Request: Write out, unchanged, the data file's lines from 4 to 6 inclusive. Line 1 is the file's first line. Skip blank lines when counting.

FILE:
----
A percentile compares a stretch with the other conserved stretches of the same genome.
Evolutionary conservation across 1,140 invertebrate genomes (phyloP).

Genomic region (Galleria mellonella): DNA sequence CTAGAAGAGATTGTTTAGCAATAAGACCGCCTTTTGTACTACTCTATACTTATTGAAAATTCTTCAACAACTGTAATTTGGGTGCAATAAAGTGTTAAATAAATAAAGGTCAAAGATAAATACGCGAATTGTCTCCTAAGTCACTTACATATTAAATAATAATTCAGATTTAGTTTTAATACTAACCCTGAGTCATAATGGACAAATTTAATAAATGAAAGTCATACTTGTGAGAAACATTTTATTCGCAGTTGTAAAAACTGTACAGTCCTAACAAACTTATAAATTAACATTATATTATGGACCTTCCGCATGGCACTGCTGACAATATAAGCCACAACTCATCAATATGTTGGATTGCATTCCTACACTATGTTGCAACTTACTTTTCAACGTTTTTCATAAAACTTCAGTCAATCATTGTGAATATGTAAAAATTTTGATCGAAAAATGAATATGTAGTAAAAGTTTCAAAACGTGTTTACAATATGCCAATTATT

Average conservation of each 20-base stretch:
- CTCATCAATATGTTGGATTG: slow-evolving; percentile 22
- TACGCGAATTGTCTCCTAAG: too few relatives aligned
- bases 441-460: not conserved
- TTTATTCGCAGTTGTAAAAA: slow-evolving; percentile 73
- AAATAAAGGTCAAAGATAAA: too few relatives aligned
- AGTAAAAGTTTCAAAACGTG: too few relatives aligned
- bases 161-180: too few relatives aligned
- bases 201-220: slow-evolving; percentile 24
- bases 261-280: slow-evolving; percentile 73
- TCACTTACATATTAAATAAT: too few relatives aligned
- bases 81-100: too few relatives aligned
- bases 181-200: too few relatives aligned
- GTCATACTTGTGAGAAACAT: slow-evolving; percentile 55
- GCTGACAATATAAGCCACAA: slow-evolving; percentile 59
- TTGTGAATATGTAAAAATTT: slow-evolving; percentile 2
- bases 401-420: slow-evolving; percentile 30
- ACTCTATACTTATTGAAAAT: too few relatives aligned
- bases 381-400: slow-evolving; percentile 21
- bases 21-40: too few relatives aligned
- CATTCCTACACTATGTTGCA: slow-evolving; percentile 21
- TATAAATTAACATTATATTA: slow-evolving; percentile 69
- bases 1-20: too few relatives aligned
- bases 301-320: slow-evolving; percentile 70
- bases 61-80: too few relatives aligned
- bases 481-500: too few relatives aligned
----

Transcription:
Average conservation of each 20-base stretch:
- CTCATCAATATGTTGGATTG: slow-evolving; percentile 22
- TACGCGAATTGTCTCCTAAG: too few relatives aligned